Jim Finnigan Poop 08

“THAT’S WHAT THEY ALL SAY…”

In the end, 2008 was the year of Change and a great feeling of elation in many people I know. At a Little Annie show at Santos Party House on November 6, she couldn’t stop smiling and finally came out with, “How can I sing the blues when I feel so happy?” But, beware, Grasshopper! As the great philosopher Bonzo Dogband once said, “No matter who you vote for, the government always gets in”.

2008 to me was a year of some nice but unspectacular recordings, and some great concerts.

First, the concerts:

By far my favorite gigs this year were by Peter Stampfel, who has been steadily gigging around the city at such hip joints as The Stone on the Lower East Side and the Jalopy Theater in Red Hook, Brooklyn, not to mention a whole weekend that I caught at the Taunton River Folk Fest. Collaborating with a great bunch of people including John Cohen of the New Lost City Ramblers (“Uncle John’s Band”), Sam Shepard, and, at least at some spring concerts, wacky percussionist Alan Gunga Purves, the result is joy and laughter in abundance, but with the caveat that “technical prowess is not the point”. Special mention must be given to the weekend in Taunton, which is truly the Peekskill of Massachusetts, for a sparsely attend folk fest (aren’t they all? …that is, unless they get cancelled) where nevertheless Peter and John did what some people would call “a brain dump” of all of the songs that their well-worn brain cells could recall.

In a related vein, Michael Hurley and Ida did a pretty kick-ass show at the Varga Gallery in Woodstock in May, and Gary Lucas & Fred Perry celebrated Mick Jagger’s 65th at the Boiceville Inn inna fine style – I think that Gary should sing Jagger songs more often – they fit his voice better than a lot of Gary’s own songs.

The concert that surprised me most was the Eric Burdon & the Animals show at the Newburgh Waterfront Festival in August. Burdon, who looked like he just stepped off the set of The Sopranos, was in excellent voice, as he did songs from the Animals early blues phase and the later psychedelic anthems, with great support from a funky backing band.

Bard College’s Summerscape series was given over to a festival celebrating the California label New Albion, which has relocated to Hudson, NY. Some fantastic ambient / new classical / experimental music (they’d probably object to being called new age), the highlights for me included a performance by Slow Six enhanced by a ferocious thunderstorm outside the Spiegeltent, and the circling chorus during Daniel Lentz’s O-Ke-Wa. Almost all of the performances were inspiring, with special mention due to Pauline Oliveros and the Deep Listening Band, Ingram Marshall, John Adams, Margaret Leng Tan and Paul Dresher.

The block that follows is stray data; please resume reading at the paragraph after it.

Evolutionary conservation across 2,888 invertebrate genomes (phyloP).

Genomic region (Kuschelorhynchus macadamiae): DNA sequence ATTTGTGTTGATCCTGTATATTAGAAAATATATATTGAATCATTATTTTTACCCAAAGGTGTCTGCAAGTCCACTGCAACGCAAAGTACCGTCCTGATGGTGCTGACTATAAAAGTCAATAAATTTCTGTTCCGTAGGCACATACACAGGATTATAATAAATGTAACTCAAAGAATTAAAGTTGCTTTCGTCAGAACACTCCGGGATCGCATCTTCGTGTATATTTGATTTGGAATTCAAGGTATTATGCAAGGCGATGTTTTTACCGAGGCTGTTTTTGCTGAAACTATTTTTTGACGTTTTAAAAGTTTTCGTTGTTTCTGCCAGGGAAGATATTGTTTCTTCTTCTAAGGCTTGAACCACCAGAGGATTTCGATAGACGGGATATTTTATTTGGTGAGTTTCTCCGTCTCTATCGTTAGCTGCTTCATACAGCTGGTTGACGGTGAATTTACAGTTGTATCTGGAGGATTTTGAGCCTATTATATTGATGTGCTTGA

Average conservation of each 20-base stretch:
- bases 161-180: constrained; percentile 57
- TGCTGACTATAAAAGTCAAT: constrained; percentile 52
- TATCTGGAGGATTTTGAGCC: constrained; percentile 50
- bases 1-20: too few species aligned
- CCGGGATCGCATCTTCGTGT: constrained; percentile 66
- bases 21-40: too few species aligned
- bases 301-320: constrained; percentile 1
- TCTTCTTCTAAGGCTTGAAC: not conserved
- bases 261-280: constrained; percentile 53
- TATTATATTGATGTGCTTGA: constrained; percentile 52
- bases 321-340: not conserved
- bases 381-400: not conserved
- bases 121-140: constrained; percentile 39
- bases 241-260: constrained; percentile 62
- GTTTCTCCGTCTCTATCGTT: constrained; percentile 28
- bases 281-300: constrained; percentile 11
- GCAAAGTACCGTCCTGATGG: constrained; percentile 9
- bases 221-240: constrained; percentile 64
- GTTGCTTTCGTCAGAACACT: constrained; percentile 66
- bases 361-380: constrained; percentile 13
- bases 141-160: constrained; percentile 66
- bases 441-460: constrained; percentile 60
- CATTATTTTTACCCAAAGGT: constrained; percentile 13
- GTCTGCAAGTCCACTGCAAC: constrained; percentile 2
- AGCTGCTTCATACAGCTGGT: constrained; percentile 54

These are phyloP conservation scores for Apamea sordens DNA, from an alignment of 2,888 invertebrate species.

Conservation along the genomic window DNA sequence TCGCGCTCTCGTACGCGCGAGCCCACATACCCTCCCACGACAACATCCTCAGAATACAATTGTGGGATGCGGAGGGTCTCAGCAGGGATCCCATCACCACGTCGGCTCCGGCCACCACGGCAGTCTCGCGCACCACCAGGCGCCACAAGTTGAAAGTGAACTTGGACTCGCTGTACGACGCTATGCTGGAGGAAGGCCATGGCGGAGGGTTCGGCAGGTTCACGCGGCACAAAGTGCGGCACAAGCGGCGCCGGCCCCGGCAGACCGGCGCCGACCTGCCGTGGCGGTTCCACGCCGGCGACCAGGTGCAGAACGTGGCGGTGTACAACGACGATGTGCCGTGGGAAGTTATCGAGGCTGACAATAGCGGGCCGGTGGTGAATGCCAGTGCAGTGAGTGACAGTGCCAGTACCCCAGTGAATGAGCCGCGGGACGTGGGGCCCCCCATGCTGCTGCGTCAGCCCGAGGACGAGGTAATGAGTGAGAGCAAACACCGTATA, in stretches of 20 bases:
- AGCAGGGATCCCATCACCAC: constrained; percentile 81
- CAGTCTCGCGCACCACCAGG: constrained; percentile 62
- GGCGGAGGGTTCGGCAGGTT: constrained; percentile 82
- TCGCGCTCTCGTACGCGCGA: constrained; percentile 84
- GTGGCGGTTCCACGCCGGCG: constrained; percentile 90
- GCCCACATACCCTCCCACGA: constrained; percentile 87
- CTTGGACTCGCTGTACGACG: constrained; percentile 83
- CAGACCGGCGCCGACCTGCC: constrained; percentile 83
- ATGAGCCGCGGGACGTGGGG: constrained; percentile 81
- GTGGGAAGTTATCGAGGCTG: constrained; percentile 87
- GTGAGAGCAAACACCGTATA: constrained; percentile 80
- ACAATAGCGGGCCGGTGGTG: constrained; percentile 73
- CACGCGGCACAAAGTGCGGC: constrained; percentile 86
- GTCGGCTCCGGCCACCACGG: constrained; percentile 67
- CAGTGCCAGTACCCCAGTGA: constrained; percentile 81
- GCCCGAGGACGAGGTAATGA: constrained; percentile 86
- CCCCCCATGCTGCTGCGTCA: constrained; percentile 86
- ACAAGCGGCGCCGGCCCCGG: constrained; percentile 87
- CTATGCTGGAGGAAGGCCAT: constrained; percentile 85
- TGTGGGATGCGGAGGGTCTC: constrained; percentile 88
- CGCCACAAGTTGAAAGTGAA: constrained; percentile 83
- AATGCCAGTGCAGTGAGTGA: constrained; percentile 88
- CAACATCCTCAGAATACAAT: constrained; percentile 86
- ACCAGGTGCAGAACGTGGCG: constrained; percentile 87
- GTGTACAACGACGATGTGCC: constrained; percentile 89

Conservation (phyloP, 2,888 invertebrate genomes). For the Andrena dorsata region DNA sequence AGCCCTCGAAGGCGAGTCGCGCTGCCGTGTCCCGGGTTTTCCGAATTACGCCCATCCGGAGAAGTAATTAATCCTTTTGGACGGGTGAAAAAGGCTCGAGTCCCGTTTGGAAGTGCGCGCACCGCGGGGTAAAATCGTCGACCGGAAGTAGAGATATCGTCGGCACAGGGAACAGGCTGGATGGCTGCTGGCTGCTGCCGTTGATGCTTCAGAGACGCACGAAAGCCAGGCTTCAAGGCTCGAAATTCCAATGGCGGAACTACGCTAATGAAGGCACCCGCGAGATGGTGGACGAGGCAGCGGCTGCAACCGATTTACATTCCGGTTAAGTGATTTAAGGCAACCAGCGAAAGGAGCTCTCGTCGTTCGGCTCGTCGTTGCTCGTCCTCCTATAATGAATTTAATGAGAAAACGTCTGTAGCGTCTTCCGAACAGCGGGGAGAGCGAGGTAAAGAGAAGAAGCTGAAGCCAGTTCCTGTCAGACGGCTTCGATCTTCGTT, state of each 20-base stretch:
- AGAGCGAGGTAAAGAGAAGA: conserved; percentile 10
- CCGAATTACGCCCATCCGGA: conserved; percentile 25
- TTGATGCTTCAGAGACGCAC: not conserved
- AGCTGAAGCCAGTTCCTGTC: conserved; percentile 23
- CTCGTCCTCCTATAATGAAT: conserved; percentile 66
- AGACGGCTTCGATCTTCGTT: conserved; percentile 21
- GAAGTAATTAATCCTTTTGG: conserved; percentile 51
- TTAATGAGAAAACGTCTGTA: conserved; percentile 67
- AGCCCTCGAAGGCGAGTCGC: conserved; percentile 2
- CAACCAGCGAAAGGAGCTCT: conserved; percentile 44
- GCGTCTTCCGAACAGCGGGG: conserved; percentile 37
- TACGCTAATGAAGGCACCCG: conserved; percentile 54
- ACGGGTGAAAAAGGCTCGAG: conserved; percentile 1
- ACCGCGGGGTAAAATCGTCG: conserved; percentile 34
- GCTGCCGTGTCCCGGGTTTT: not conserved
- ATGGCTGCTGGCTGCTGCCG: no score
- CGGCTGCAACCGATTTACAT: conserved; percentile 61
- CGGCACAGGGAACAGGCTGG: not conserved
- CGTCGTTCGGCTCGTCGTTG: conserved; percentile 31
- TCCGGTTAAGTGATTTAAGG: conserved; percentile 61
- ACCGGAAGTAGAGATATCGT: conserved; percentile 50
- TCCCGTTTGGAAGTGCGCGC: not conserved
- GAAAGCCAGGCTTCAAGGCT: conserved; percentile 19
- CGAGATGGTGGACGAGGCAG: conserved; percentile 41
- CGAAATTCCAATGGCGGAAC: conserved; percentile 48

Other great shows at the Spiegeltent included a thought-provoking and playful duet between Roswell Rudd and Lafayette Harris (presented by Raissa St. Pierre), and a charming Peter & The Wolf by the Friday-Seezer Ensemble (without Gavin Friday, unfortunately).

I had avoided seeing Wire during their Mute phase, but I decided to check out their show at the South Street Seaport in May, especially because it was free. Imagine my surprise when I got out of the subway and started walking down Fulton Street and found that I was surrounded by the group, who had just been out to a pre-concert meal. Never one to give up a chance at making a bad joke, I asked why, since they had dropped the “e” in Wire to become “Wir” when Robert Gotobed left the group, and had restored the “e” when he returned, why did they not drop another letter now that Bruce Gilbert has left the group, and become “Ire”? Ahem. Nevertheless, they put on a good show, new stuff along with stuff from the first 3 albums, pounding rhythms and flashing lights galore: in fact, Graham Lewis asked the lighting man to tone down the lights, he didn’t want to trigger an epileptic fit. The crowd was interesting, a lot of faces from the CBGB / Hurrah / Tier3 days, but now older and grayer, some with kids in tow. And hello to Patty Heffley, and congrats in getting your photos included Thurston Moore’s “No Wave” book published this year!

Other great gigs included Stew’s “Passing Strange” on Broadway, Jeb Loy Nichols at the Housing Works Cafe in Soho, Richard Thompson at the Egg (“The only building that makes the Sydney Opera House look normal”), the American Travelling Morrice at the Peekskill waterfront, and Little Annie as mentioned above. Oh, and one magical song by Vashti Bunyan at Joe Boyd’s Night of Witchseason presentation at Joe’s Pub. To quote Annie again, “I have a new CD coming out in the spring, if there’s still a record industry in the spring.”